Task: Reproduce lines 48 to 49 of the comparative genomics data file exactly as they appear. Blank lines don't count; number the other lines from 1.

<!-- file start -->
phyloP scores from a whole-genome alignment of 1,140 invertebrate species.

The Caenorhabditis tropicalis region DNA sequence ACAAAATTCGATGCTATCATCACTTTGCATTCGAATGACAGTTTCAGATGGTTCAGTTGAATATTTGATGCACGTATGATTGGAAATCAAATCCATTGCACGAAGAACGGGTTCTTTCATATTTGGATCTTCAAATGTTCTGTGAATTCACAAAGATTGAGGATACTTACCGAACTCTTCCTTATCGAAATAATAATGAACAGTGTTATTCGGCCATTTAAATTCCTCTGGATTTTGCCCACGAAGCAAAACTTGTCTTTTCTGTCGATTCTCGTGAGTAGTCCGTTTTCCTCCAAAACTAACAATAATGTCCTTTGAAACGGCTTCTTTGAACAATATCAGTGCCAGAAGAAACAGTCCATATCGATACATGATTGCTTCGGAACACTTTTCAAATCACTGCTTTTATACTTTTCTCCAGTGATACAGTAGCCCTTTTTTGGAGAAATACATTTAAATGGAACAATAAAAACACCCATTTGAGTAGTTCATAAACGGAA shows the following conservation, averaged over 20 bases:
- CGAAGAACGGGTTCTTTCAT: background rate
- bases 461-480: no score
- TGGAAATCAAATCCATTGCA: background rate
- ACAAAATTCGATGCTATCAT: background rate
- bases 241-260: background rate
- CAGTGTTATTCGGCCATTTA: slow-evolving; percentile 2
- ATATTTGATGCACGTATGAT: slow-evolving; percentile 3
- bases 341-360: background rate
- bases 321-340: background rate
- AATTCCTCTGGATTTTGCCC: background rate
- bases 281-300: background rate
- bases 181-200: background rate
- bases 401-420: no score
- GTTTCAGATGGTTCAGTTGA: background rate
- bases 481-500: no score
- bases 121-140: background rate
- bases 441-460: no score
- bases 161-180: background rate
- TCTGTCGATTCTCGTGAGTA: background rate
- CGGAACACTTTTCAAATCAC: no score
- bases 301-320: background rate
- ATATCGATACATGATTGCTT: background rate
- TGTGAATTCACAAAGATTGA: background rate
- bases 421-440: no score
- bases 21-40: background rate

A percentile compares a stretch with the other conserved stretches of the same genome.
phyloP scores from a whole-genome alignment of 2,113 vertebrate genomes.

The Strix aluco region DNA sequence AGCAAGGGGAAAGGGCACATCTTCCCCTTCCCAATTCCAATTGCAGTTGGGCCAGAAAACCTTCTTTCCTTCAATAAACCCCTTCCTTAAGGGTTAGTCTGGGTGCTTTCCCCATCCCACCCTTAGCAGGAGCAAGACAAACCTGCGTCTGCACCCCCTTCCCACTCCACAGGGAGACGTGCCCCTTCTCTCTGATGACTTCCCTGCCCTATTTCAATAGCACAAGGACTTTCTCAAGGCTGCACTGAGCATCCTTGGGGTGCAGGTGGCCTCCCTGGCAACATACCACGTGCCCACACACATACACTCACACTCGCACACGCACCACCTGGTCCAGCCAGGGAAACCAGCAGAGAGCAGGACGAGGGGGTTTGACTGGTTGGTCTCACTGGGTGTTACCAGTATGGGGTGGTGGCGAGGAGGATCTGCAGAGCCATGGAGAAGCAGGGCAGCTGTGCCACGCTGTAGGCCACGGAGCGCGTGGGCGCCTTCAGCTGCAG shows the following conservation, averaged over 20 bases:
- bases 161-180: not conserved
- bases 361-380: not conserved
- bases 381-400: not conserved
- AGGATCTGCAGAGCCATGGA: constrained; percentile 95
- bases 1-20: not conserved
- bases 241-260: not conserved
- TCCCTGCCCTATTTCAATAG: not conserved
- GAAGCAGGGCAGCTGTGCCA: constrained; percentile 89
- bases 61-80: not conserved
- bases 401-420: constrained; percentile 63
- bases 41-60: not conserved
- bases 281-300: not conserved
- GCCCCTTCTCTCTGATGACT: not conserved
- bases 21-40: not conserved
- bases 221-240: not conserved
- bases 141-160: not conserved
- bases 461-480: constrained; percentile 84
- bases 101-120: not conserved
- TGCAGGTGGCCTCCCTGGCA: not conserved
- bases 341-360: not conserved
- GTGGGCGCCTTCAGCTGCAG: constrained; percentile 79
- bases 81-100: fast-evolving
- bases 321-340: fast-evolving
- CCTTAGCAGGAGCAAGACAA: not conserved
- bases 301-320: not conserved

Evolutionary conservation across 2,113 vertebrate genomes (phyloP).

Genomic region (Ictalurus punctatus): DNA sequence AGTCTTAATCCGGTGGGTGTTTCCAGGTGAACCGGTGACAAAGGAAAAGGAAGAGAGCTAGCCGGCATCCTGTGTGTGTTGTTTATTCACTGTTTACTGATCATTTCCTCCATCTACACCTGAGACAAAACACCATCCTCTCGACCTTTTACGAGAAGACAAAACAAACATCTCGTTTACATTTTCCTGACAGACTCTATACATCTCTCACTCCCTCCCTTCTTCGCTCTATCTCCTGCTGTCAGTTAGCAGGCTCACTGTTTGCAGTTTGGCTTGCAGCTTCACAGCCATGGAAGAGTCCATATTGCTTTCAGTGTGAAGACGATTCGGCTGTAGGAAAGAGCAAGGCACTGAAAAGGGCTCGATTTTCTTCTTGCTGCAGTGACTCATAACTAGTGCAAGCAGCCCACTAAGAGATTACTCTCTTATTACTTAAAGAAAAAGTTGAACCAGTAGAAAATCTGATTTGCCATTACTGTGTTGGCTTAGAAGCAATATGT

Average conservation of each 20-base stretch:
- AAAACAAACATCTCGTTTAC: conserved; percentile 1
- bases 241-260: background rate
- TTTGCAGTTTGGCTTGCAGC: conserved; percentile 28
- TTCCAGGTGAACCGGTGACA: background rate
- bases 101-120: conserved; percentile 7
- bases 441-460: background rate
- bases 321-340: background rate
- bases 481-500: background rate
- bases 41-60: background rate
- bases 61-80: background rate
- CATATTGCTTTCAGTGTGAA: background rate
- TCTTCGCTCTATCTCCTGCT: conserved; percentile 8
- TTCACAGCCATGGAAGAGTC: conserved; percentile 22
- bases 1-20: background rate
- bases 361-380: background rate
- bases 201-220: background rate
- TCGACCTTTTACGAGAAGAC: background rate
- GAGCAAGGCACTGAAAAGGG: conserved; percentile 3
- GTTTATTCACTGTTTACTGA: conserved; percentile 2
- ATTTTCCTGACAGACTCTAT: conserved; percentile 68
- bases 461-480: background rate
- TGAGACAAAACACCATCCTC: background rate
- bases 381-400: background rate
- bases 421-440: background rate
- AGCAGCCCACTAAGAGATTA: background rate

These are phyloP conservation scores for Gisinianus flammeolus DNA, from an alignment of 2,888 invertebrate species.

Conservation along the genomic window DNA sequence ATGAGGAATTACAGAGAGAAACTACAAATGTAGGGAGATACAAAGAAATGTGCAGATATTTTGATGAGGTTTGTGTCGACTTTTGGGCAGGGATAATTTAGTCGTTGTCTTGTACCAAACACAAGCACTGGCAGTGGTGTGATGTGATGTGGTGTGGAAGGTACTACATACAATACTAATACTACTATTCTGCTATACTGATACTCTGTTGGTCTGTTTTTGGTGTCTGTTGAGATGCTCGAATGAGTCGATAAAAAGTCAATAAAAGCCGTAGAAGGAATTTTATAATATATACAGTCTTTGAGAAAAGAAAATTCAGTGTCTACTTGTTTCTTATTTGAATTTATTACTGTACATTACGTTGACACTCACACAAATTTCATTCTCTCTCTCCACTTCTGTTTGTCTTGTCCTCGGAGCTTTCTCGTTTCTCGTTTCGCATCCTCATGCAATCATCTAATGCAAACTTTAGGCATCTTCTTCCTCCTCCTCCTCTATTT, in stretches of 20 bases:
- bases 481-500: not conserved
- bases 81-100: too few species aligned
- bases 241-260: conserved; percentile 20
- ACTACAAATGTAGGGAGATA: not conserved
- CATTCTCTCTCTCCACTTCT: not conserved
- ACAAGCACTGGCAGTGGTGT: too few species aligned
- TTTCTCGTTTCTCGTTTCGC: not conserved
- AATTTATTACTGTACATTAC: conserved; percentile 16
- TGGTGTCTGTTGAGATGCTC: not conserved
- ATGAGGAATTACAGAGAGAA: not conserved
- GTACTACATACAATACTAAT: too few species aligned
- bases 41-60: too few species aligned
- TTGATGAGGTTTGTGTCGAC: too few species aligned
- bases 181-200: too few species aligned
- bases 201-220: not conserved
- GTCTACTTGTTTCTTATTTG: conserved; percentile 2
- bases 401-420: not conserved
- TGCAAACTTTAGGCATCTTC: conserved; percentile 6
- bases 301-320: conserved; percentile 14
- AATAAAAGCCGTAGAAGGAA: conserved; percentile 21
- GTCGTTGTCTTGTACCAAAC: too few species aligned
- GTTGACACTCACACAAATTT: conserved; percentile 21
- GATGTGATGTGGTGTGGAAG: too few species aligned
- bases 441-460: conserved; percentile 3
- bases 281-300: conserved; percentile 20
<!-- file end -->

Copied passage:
- bases 101-120: not conserved
- TGCAGGTGGCCTCCCTGGCA: not conserved